|Nov18-12, 04:15 AM||#1|
Is it possible to split water with sound wave?
I have been researching about splitting water including electrolysis, but I came across about using ultrasonic sound wave to split water, I search around and it said that water will decompose at 42000 hertz, is this true, because I am going to do it for my project. May anyone please give me a link and theory behind it because I couldn't find it. Thank you.
|Nov18-12, 05:37 AM||#2|
Cavitation in physics is the formation of vapor bubbles of a liquid in a region where the pressure of the liquid falls below its vapor pressure. The extreme pressure reduction literally “rips” the water molecules apart and creates a bubble. This bubble contains gas that had been dissolved in the liquid. Cavitation bubbles can easily be seen near the tips of a rapidly spinning propeller under water. For a good description of hydrodynamic cavitation, see: http://en.wikipedia.org/wiki/Cavitation
Cavitation in liquids may also be caused when the low pressure portion of a powerful acoustic (sound) wave "rips" the water molecules apart and causes bubbles to form. There is no specific frequency that causes cavitation; a wide range from very low frequencies through ultrasonic frequencies all will cause cavitation in water. When a cavitation bubble collapses it compresses the gas and vapor inside it to an extremely high temperature. This can be used to cause chemical reactions not possible without acoustic cavitation. Under some specific conditions the process will emit visible light called “sonoluminescence”.
An excellent technical paper authored by some of the original pioneers in the field is this:
“Acoustic cavitation and its chemical consequences”
By Kenneth S. Suslick, et al.
See these images for acoustic cavitation:
Suggested search terms you may use in Google searches to learn more:
physics of acoustic cavitation in liquids
acoustic cavitation ultrasound
Just as a side note, in high power sonar systems there is always the possibility of trying to transmit so much acoustic power that cavitation occurs at the face of the output transmitter (projector). This bubble field will damage the projector quickly and must be avoided. Worse yet, the bubble field drastically changes the acoustic impedance of that water and so the output sound field is attenuated. This is highly undesirable as well. As a result, sonar engineers always avoid allowing cavitation to occur.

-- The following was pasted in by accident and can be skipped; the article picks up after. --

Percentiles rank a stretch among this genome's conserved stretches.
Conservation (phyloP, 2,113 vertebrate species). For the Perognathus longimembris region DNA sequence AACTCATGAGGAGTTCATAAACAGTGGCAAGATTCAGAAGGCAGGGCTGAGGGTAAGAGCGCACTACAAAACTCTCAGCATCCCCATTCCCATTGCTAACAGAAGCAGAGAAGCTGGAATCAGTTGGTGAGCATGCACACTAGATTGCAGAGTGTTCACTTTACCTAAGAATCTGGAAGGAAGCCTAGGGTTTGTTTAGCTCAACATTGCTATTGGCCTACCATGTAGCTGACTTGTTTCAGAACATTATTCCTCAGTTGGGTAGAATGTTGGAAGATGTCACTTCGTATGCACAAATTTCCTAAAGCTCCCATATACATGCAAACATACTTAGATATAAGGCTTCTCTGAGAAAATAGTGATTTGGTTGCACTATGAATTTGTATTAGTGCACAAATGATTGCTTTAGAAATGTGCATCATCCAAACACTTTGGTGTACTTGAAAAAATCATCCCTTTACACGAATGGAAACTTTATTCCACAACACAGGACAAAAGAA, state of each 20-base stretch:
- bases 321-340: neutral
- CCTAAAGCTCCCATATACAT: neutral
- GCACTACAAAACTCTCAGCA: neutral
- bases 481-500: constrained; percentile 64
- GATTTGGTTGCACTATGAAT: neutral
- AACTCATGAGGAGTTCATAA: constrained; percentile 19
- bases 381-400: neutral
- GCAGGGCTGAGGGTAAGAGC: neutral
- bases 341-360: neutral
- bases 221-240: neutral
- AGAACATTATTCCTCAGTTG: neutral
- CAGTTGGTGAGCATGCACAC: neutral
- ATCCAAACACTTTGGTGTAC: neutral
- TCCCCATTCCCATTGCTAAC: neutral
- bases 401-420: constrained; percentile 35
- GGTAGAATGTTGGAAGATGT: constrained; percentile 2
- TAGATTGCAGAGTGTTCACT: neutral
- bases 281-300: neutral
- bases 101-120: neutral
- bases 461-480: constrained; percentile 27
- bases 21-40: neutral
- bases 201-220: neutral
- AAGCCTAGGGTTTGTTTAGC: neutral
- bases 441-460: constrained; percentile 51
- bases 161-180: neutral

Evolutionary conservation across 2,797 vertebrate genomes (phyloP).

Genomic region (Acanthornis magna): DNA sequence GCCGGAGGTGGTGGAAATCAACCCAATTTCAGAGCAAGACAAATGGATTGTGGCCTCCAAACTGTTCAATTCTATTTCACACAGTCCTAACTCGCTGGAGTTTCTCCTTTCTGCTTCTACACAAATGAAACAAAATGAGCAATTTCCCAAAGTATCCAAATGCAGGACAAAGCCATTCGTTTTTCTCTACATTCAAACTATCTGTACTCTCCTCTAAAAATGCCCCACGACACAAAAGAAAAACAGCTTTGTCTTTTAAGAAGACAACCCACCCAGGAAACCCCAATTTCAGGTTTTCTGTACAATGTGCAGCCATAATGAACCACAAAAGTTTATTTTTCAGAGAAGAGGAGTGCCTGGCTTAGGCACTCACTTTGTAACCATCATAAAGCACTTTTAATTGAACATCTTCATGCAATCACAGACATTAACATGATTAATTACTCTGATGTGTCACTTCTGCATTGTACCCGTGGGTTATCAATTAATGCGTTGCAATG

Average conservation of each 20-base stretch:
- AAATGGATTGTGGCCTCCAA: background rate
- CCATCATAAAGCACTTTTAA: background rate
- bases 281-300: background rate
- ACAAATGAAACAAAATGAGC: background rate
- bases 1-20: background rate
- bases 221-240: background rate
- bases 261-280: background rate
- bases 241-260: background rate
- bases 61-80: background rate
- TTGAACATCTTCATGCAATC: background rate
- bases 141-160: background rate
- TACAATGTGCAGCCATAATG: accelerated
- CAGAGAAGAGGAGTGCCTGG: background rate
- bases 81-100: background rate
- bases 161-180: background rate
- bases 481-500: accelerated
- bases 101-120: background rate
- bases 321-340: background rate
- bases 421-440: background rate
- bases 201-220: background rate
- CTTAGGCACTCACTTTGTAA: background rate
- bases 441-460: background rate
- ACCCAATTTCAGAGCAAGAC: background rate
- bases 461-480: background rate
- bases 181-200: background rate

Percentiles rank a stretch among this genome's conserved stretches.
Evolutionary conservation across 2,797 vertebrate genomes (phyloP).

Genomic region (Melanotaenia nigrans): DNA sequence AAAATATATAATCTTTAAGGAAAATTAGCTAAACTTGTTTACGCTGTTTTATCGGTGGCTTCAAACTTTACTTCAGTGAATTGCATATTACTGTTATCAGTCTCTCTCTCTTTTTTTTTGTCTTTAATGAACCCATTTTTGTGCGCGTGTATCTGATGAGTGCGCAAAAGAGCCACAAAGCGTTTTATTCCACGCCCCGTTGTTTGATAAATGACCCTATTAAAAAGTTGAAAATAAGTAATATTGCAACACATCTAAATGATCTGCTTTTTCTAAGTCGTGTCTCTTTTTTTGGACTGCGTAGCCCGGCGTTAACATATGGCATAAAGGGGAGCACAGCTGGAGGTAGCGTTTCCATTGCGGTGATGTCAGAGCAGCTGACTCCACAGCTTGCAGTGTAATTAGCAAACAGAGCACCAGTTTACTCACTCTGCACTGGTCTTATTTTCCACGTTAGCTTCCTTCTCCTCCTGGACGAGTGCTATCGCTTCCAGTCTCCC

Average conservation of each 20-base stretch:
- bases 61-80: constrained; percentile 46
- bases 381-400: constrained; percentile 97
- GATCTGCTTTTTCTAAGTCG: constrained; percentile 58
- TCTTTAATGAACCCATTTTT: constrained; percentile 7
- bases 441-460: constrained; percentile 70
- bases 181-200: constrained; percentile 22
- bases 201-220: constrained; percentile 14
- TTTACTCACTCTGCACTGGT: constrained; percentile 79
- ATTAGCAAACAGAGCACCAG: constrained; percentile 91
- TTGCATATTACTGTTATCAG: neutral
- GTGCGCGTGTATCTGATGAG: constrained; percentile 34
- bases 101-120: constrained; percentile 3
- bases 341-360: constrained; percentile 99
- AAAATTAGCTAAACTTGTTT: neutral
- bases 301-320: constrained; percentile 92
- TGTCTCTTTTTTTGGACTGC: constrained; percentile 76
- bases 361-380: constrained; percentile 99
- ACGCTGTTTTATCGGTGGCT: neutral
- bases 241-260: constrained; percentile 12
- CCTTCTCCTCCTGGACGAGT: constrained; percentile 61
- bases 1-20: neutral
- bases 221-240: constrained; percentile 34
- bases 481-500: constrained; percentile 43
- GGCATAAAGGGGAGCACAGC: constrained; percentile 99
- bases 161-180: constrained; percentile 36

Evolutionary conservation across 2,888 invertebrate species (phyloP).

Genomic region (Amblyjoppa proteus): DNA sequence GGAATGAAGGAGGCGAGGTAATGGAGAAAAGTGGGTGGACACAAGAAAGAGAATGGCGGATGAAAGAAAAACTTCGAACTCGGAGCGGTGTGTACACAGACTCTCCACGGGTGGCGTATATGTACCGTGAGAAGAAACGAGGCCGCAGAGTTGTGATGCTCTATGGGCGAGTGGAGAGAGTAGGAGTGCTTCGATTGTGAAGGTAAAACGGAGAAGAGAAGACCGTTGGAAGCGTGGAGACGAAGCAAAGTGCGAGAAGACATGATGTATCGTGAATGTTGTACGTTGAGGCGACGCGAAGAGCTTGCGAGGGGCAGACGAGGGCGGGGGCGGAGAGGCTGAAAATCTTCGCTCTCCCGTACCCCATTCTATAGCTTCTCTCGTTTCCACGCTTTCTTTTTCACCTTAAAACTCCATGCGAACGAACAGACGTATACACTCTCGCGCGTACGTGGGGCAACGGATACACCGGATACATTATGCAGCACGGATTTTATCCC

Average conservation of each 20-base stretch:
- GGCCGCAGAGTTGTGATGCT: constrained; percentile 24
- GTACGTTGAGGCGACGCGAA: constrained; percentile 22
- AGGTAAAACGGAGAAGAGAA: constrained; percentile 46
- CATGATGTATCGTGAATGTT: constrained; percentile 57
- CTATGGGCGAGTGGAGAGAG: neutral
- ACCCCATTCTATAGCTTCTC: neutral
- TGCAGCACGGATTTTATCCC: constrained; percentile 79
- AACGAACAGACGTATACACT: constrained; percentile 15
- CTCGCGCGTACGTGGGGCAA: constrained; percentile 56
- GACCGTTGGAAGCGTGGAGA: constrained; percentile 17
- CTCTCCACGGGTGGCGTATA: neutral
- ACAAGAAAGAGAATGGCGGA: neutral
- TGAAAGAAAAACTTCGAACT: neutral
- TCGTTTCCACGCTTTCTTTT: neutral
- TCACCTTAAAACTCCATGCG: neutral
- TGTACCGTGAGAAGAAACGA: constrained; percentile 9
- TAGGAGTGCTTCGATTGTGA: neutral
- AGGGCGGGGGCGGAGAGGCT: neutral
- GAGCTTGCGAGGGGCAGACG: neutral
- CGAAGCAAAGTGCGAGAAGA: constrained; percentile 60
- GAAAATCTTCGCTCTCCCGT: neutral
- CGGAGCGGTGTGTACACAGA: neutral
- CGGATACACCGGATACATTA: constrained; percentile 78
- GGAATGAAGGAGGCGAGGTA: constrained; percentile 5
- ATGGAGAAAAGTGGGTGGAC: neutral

|Nov18-12, 05:43 AM||#3|
|Nov18-12, 07:12 AM||#4|
Is it possible to split water with sound wave?
thank you so much
|Nov18-12, 04:41 PM||#5|
Thank you, NascentOxygen, for addressing the kevin tee's question.
My lesson learned: pay closer attention to what the OP is asking.
|Nov19-12, 08:20 AM||#6|
Can hydrogen and oxygen be harvest and used? I found out that that the temperature of cavitation is more than 5000 kelvin, so will hydrogen and oxygen be combust before it can be used?
|Nov19-12, 04:56 PM||#7|
kevin tee, OOPS! Excuse me, please. I mistakenly posted all that information about cavitation without understanding your question. While it is true that acoustic cavitation bubbles, when collapsing, can generate temperatures above 5,000 degrees Kelvin, this process alone does not “split” water into Hydrogen and Oxygen.
May I suggest you begin by reading and studying this Wikipedia article?
Here you will discover many various ways to split water. Please use the references at the bottom.
Here find an article about using ultrasound to generate free radicals from sonolysis of water: http://www.ncbi.nlm.nih.gov/pmc/articles/PMC3171683/
Here is an article called “Direct Water Splitting Through Vibrating Piezoelectric
Microfibers in Water”.
"ABSTRACT We propose a mechanism, a piezoelectrochemical effect for the
direct conversion of mechanical energy to chemical energy. This phenomenon is
further applied for generating hydrogen and oxygen via direct water decomposition
by means of as-synthesized piezoelectric ZnO microfibers and BaTiO3 microdendrites."
Here is a paper called “Sonophotocatalytic decomposition of water using TiO2 photocatalyst”. “In the present work, simultaneous irradiation of ultrasound and light in order to decompose water to hydrogen and oxygen continuously has been attempted. This attempt, if proved successful, will be a typical example for a hybrid effect.”
kevin tee, I encourage you to continue searching for new, energy efficient, and innovative ways to decompose water. Your research, if successful, has the potential to revolutionize our entire production of energy.
Cheers and good luck,
|Nov20-12, 04:19 AM||#8|
Either way you can't run a car on pure water :-)
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